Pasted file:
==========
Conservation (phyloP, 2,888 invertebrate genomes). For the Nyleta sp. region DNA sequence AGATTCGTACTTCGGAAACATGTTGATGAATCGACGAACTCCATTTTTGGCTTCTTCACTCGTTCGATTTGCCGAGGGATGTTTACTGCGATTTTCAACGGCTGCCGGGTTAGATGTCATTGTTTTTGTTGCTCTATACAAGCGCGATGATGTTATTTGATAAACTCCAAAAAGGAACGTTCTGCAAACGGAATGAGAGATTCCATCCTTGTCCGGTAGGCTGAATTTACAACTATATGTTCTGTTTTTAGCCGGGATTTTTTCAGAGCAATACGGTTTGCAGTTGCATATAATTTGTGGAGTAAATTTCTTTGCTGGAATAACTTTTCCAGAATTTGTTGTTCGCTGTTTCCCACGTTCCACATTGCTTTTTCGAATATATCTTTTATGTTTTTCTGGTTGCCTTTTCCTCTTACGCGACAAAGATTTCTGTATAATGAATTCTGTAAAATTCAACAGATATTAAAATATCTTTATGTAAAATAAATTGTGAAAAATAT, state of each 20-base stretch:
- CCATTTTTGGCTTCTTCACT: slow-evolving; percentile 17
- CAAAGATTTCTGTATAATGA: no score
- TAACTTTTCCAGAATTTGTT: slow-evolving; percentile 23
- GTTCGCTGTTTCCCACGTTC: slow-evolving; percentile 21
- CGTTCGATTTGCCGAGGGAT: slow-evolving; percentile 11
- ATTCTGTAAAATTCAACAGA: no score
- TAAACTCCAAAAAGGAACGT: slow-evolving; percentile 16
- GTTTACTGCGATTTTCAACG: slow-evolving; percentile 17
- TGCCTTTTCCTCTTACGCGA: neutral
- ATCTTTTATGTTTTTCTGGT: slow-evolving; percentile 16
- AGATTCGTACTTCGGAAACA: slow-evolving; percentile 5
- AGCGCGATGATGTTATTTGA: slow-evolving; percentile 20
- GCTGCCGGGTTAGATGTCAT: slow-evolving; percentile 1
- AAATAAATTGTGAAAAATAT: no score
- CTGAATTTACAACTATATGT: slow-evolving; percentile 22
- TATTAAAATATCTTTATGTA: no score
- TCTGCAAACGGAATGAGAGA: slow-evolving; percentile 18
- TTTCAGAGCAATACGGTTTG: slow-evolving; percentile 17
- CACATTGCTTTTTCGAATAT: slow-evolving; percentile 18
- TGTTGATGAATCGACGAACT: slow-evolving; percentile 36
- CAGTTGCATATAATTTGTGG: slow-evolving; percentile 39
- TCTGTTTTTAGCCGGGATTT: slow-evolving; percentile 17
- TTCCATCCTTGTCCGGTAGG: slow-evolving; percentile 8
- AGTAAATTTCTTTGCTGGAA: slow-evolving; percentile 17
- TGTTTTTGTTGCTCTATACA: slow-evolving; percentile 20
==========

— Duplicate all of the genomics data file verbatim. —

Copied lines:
Conservation (phyloP, 2,888 invertebrate genomes). For the Nyleta sp. region DNA sequence AGATTCGTACTTCGGAAACATGTTGATGAATCGACGAACTCCATTTTTGGCTTCTTCACTCGTTCGATTTGCCGAGGGATGTTTACTGCGATTTTCAACGGCTGCCGGGTTAGATGTCATTGTTTTTGTTGCTCTATACAAGCGCGATGATGTTATTTGATAAACTCCAAAAAGGAACGTTCTGCAAACGGAATGAGAGATTCCATCCTTGTCCGGTAGGCTGAATTTACAACTATATGTTCTGTTTTTAGCCGGGATTTTTTCAGAGCAATACGGTTTGCAGTTGCATATAATTTGTGGAGTAAATTTCTTTGCTGGAATAACTTTTCCAGAATTTGTTGTTCGCTGTTTCCCACGTTCCACATTGCTTTTTCGAATATATCTTTTATGTTTTTCTGGTTGCCTTTTCCTCTTACGCGACAAAGATTTCTGTATAATGAATTCTGTAAAATTCAACAGATATTAAAATATCTTTATGTAAAATAAATTGTGAAAAATAT, state of each 20-base stretch:
- CCATTTTTGGCTTCTTCACT: slow-evolving; percentile 17
- CAAAGATTTCTGTATAATGA: no score
- TAACTTTTCCAGAATTTGTT: slow-evolving; percentile 23
- GTTCGCTGTTTCCCACGTTC: slow-evolving; percentile 21
- CGTTCGATTTGCCGAGGGAT: slow-evolving; percentile 11
- ATTCTGTAAAATTCAACAGA: no score
- TAAACTCCAAAAAGGAACGT: slow-evolving; percentile 16
- GTTTACTGCGATTTTCAACG: slow-evolving; percentile 17
- TGCCTTTTCCTCTTACGCGA: neutral
- ATCTTTTATGTTTTTCTGGT: slow-evolving; percentile 16
- AGATTCGTACTTCGGAAACA: slow-evolving; percentile 5
- AGCGCGATGATGTTATTTGA: slow-evolving; percentile 20
- GCTGCCGGGTTAGATGTCAT: slow-evolving; percentile 1
- AAATAAATTGTGAAAAATAT: no score
- CTGAATTTACAACTATATGT: slow-evolving; percentile 22
- TATTAAAATATCTTTATGTA: no score
- TCTGCAAACGGAATGAGAGA: slow-evolving; percentile 18
- TTTCAGAGCAATACGGTTTG: slow-evolving; percentile 17
- CACATTGCTTTTTCGAATAT: slow-evolving; percentile 18
- TGTTGATGAATCGACGAACT: slow-evolving; percentile 36
- CAGTTGCATATAATTTGTGG: slow-evolving; percentile 39
- TCTGTTTTTAGCCGGGATTT: slow-evolving; percentile 17
- TTCCATCCTTGTCCGGTAGG: slow-evolving; percentile 8
- AGTAAATTTCTTTGCTGGAA: slow-evolving; percentile 17
- TGTTTTTGTTGCTCTATACA: slow-evolving; percentile 20